Why Everyone Should Know about Epilepsy and SUDEP

Sally Schaeffer FIGHTER
Tuesday, August 13, 2019

The unexpected, shocking passing of Disney Channel star Cameron Boyce shook his fans and many others who have suffered a similar loss from epilepsy and seizures. I can say this because on Mother's Day morning in 2014, my daughter Lydia, just 7 years old, died due to SUDEP (sudden unexpected death in epilepsy).

Born with a rare chromosome disorder, my daughter was diagnosed in 2013 with a very rare, subclinical epilepsy. Finding out about her epilepsy will forever be remembered as one of the most difficult days in my life. I can remember the morning in her hospital room the physician on service woke us with the news after a routine overnight EEG. While my sweet pea still slept peacefully in her bed, the doctor spoke loudly and firmly about this latest epilepsy diagnosis. I heard the words "rare, nocturnal, invisible to the naked eye."

I'll always say it wasn't the actual diagnosis that threw me, but rather her serious tone delivering it. We needed to start attacking the beast in her brain.

Ready to fight this beast we couldn't see, we would soon find out we couldn't control it.

While her medical team never mentioned SUDEP, we knew through our network of special needs parents that her rare epilepsy put her at high risk of death. We often put our sweet girl to bed not knowing if and how much she was seizing. Each morning, we walked into her room holding our breath, hoping we'd see her smiling face and hear her giggle, ready to start the new day. We were terrified at the possible outcome. Little did we know, 1 in 150 people with uncontrolled epilepsy actually do die. I'm guessing I was like much of the world today — knowing little about epilepsy.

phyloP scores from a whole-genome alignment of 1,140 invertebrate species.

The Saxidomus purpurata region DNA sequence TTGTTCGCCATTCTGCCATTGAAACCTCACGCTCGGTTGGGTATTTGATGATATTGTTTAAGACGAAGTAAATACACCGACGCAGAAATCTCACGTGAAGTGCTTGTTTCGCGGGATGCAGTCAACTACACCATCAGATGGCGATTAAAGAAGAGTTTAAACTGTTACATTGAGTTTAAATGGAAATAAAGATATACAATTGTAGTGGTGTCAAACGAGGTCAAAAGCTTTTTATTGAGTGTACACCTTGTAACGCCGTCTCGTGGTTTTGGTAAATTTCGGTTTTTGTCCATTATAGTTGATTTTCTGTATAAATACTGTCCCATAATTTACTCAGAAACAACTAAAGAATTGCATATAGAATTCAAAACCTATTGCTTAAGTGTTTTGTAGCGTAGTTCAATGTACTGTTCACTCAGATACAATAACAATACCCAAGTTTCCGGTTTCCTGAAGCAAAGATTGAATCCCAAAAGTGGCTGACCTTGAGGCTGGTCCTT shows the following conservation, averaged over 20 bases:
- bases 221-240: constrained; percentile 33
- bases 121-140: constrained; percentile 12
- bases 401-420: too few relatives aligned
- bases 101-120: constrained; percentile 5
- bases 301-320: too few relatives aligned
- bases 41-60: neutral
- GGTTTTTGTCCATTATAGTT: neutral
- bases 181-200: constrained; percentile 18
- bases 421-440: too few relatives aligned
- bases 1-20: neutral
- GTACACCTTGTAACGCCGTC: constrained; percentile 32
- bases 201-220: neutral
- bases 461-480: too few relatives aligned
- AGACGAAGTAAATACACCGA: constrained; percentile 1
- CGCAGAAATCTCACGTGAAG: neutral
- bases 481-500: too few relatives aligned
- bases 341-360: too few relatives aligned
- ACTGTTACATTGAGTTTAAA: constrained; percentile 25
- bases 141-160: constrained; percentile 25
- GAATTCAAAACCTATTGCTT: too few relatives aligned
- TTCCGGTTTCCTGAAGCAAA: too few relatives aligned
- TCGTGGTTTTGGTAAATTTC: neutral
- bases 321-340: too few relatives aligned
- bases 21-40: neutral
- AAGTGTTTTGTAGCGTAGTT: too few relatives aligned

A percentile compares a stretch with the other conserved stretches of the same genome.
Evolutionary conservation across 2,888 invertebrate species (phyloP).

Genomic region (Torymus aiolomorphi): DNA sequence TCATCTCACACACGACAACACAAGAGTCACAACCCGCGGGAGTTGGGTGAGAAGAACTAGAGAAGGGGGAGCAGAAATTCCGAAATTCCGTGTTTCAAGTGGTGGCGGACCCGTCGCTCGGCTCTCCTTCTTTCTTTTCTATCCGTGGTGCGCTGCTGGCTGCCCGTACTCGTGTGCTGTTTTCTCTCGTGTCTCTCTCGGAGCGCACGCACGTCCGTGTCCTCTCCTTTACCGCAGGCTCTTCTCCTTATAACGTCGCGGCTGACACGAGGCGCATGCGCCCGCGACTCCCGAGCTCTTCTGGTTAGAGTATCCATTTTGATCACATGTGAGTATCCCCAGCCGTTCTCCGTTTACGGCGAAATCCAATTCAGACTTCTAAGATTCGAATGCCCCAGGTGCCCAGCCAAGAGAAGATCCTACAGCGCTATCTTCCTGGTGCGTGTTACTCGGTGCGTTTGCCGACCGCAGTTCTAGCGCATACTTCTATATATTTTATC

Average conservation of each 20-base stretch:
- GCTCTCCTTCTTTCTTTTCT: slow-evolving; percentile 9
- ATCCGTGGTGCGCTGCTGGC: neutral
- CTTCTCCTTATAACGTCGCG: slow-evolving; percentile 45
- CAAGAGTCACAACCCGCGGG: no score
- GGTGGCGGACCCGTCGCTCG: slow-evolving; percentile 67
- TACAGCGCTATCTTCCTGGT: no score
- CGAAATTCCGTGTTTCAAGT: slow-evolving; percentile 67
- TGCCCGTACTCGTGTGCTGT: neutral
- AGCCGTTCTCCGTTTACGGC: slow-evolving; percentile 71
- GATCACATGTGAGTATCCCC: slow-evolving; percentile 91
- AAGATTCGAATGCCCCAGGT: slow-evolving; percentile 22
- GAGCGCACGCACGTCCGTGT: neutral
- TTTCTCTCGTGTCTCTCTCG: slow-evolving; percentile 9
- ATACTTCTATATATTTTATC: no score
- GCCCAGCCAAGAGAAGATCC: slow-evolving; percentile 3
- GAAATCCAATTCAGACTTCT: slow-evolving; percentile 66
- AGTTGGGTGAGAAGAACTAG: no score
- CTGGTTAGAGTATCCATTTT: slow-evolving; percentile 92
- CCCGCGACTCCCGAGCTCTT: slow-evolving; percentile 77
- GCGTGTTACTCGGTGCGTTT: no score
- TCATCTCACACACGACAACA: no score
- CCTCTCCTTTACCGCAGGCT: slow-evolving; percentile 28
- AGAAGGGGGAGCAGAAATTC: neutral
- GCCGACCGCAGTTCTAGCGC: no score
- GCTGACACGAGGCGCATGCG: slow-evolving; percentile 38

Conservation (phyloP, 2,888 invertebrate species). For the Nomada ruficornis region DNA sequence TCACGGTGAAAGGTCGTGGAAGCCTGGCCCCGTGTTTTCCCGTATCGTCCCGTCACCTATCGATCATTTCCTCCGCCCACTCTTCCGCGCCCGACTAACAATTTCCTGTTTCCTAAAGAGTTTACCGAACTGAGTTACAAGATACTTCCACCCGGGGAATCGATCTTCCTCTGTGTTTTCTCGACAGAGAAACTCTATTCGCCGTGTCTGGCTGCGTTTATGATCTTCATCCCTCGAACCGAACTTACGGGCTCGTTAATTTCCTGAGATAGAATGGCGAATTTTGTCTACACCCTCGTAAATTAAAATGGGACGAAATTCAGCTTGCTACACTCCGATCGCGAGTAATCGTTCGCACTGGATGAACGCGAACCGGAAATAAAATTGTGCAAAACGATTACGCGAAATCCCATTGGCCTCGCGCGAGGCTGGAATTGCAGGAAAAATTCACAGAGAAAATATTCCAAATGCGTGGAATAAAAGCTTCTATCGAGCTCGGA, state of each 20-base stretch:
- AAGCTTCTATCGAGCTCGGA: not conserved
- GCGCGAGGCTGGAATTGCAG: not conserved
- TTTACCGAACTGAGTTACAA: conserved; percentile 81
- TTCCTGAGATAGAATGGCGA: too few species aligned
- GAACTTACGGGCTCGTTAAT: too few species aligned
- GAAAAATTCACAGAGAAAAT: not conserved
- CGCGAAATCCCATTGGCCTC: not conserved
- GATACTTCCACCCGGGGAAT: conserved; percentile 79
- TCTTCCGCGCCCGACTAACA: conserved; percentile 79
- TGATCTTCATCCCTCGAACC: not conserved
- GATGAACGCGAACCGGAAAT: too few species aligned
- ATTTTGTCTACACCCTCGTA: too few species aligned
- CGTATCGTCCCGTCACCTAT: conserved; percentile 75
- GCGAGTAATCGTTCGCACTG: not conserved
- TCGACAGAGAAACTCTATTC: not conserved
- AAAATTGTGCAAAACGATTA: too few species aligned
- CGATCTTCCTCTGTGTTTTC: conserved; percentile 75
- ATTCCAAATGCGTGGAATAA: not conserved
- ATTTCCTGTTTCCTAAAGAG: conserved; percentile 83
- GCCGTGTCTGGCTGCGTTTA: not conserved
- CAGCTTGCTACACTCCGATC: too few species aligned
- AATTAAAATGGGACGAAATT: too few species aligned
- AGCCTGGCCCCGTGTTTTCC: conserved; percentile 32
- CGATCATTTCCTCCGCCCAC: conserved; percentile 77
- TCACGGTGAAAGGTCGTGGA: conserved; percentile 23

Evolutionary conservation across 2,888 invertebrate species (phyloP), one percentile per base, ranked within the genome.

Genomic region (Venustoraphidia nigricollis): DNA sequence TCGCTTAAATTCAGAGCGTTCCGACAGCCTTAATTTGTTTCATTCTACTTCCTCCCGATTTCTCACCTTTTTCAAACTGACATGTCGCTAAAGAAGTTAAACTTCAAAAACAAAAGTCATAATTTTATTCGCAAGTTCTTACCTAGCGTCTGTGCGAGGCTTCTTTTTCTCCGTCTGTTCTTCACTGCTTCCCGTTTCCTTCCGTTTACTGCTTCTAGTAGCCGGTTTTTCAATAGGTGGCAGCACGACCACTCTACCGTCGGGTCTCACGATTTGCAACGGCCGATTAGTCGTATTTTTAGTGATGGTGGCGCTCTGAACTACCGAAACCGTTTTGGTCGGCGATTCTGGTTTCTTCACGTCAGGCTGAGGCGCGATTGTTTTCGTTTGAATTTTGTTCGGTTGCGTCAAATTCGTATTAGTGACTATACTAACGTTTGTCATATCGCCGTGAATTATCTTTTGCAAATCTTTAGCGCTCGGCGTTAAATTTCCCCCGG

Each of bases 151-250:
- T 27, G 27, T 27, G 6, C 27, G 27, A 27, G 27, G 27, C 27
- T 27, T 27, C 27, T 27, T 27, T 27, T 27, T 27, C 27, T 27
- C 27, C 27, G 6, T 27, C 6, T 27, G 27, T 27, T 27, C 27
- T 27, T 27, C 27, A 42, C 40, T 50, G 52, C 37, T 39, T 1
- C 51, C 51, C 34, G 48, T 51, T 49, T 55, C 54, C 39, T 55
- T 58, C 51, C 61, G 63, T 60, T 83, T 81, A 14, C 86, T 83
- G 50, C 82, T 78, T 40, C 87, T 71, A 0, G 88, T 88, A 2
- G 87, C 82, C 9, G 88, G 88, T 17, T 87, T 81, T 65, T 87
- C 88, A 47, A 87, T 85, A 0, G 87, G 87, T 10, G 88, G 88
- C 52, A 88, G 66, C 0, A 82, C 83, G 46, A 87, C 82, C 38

During my daughter's short, yet full life, I had been an advocate in all things Lydia. After her death, I realized my advocacy for Lydia was far from over and others needed my voice too. I just didn't know what that would look like until I found my latest role —  advocating for people with epilepsy and seizures and all those like me who have lost someone tragically and suddenly to epilepsy.

Now I use my story and my role at the Epilepsy Foundation's SUDEP Institute to educate those living with epilepsy who have never heard of SUDEP and guide them on broaching this topic and having an open conversation with their physician. I am the person who talks with physicians, urging them to discuss SUDEP with their patients because families impacted by epilepsy tell me every day they want to know more. They want to understand their individual risks and the steps they can take to reduce those risks. They want to have these hard, scary conversations before they lose someone they love. 

Lastly, and most importantly, I am now someone who feels an immense responsibility to #EndSUDEP.

No one else needs to feel this type of pain, ever.

Sadly, just like my Lydia, people are dying from SUDEP, with most never getting the public's attention. We cannot let the conversations and awareness fall by the wayside. We may be literally and figuratively deathly afraid of having these conversations, but they must happen to save lives. 

If you or loved one lives with epilepsy, ask your doctor about SUDEP. If you are a medical provider treating someone with epilepsy, talk with your patients about their risk and how to reduce them. Everyone can learn about epilepsy and seizures at epilepsy.com/SUDEP. I, for one, won't give up bringing awareness to SUDEP until we end it, even if it isn't in the news. I surely hope society does the same.

Sally Schaeffer is the senior director of the Epilepsy Foundation's SUDEP Institute.

Authored by: Sally Schaeffer on 8/2019

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The mission of the Epilepsy Foundation is to lead the fight to overcome the challenges of living with epilepsy and to accelerate therapies to stop seizures, find cures, and save lives.

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